A sharp increase in new corona infections has meant that more restrictions now apply again in the Russian capital.
Moscow's mayor, Sergei Sobyanin, ordered days off at the weekend until next Sunday.
Workers over 65 years of age and the chronically ill who are not vaccinated should stay at home; at least thirty percent of employees should work from home;
this does not apply to particularly important companies such as those in the armaments sector.
Political correspondent for Russia and the CIS in Moscow.
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In addition, restaurants, bars and clubs are not allowed to receive guests between 11 p.m. and 6 a.m.
Zoos, so-called food courts and playrooms for children in shopping centers are closing, as are common objects in parks, for example.
Schoolchildren are already on summer vacation anyway.
Compared to Western restrictions, Moscow’s measures are not harsh;
for Russia, however, they mark the maximum since the end of a two-month strict curfew (“self-isolation”) in June 2020.
The government then shied away from taking unpopular steps, also in order to avoid further losses for the economy, which now has to continue to pay the wages of Moscow workers.
As many new infections as there have been since the end of 2020
Terms like “incidence” and “aerosols”, which have found their way into everyday vocabulary elsewhere, are almost never heard in Russia. Little is tested, even in privileged Moscow. Mayor Sobyanin now relied on the fact that the number of new infections in Moscow, at 6,701 on Saturday, was the highest it has been since the end of 2020. From the end of January to the end of May, the number of new infections in the capital did not exceed 3,000, but had increased since the beginning of June; now it is growing “exponentially”, as Sobjanin's staff announced.
Why remains unclear. There is hardly any talk about threatening mutations of the virus in Russia and now it is only unofficially said that the sharp increase can possibly be explained by the spread of the delta variant of the virus. The chief physician of a hospital specializing in corona patients in Kommunarka on the outskirts of Moscow, Denis Prozenko, recently said in an interview, "You have the feeling that the virus is changing". Mayor Sobjanin said that a particularly large number of patients were seriously ill, not only from risk groups, but also middle-aged people and even young people. He has to react.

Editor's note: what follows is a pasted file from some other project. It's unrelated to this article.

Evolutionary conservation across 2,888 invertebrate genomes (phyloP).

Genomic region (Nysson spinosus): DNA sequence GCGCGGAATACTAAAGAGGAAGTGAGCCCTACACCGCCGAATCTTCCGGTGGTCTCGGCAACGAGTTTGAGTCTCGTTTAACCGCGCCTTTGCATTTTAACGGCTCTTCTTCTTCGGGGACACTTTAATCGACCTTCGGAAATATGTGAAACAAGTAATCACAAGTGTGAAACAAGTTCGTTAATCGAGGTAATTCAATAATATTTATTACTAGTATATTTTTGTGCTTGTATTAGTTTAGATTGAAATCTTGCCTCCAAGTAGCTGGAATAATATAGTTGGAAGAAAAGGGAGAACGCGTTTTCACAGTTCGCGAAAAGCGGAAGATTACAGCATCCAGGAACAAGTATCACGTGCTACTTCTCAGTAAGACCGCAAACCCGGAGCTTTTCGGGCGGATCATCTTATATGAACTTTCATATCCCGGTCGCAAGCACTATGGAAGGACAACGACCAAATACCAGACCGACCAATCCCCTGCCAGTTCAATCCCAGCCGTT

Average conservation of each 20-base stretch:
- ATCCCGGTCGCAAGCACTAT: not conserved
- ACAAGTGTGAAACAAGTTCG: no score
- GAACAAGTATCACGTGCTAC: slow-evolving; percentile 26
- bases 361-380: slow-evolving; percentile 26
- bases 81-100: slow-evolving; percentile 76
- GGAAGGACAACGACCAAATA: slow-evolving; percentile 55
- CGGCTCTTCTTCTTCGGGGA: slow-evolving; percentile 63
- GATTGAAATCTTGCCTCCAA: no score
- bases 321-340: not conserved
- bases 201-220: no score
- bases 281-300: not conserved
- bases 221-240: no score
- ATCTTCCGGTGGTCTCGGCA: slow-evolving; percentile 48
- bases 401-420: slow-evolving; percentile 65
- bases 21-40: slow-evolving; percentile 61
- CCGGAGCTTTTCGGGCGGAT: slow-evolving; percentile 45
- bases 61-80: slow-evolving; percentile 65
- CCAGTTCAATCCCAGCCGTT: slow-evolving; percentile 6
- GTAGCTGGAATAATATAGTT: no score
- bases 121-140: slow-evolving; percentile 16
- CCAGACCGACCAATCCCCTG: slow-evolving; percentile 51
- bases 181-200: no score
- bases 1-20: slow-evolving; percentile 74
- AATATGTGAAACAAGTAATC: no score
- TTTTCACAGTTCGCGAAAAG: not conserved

Currently, 78 percent of around 14,000 corona beds in Moscow's hospitals are officially occupied; As in the previous year, thousands of additional beds are now to be made available for the care of corona patients. Sobyanin again campaigned for vaccinations. But in May the mayor had to acknowledge that despite the free offer and bait like shopping vouchers for pensioners willing to vaccinate, the proportion of people vaccinated in Moscow was smaller than in any other European city - at the end of May only one and a half of more than twelve million Muscovites were vaccinated - and that in the vaccination centers "nobody" is.
Russia's vaccination campaign has been running since December; in addition to the internationally marketed Sputnik V, the first dose of which is now offered as Sputnik Light, two other Russian vaccines called Epivakorona and Kovivak are used, albeit less often. The mistrust of the vaccines remains high. So far, only less than 13 percent of the population have received at least one dose. The discipline of wearing masks and gloves in local traffic and in shops is lax, controls are sporadic, but should now be tightened.
The official, comparatively low death rate also contributes to the widespread trivialization of Covid-19; the official number, around 126,000 corona deaths, should probably be multiplied by a factor of six with a view to excess mortality. In addition, the power apparatus regularly claims that Russia got through the pandemic better than Western countries.
Alleged violations of corona restrictions are used as a lever to keep opposition members under house arrest, but major events in the interests of those in power are commonplace. In Saint Petersburg, President Vladimir Putin's International Economic Forum at the beginning of the month and now seven games of the European Football Championship testify to this. In the city's Gazprom arena, thousands of fans followed the 3-0 draw of the Russian selection against Belgium on Saturday evening, while queues in front of Petersburg hospitals were reported. No new data come from the city on admissions to hospitals and free beds.
The news portal Fontanka quoted a nurse from a St. Petersburg clinic who had just infected herself with Corona. She had not had herself vaccinated, said the woman (under a changed name, such statements are prohibited): Her doubts had grown because many people who had been vaccinated with Corona had come to the hospital. Such cases are also widespread, official figures are not found. The nurse looks worriedly at the football festival: "We will probably completely suffocate with this EM."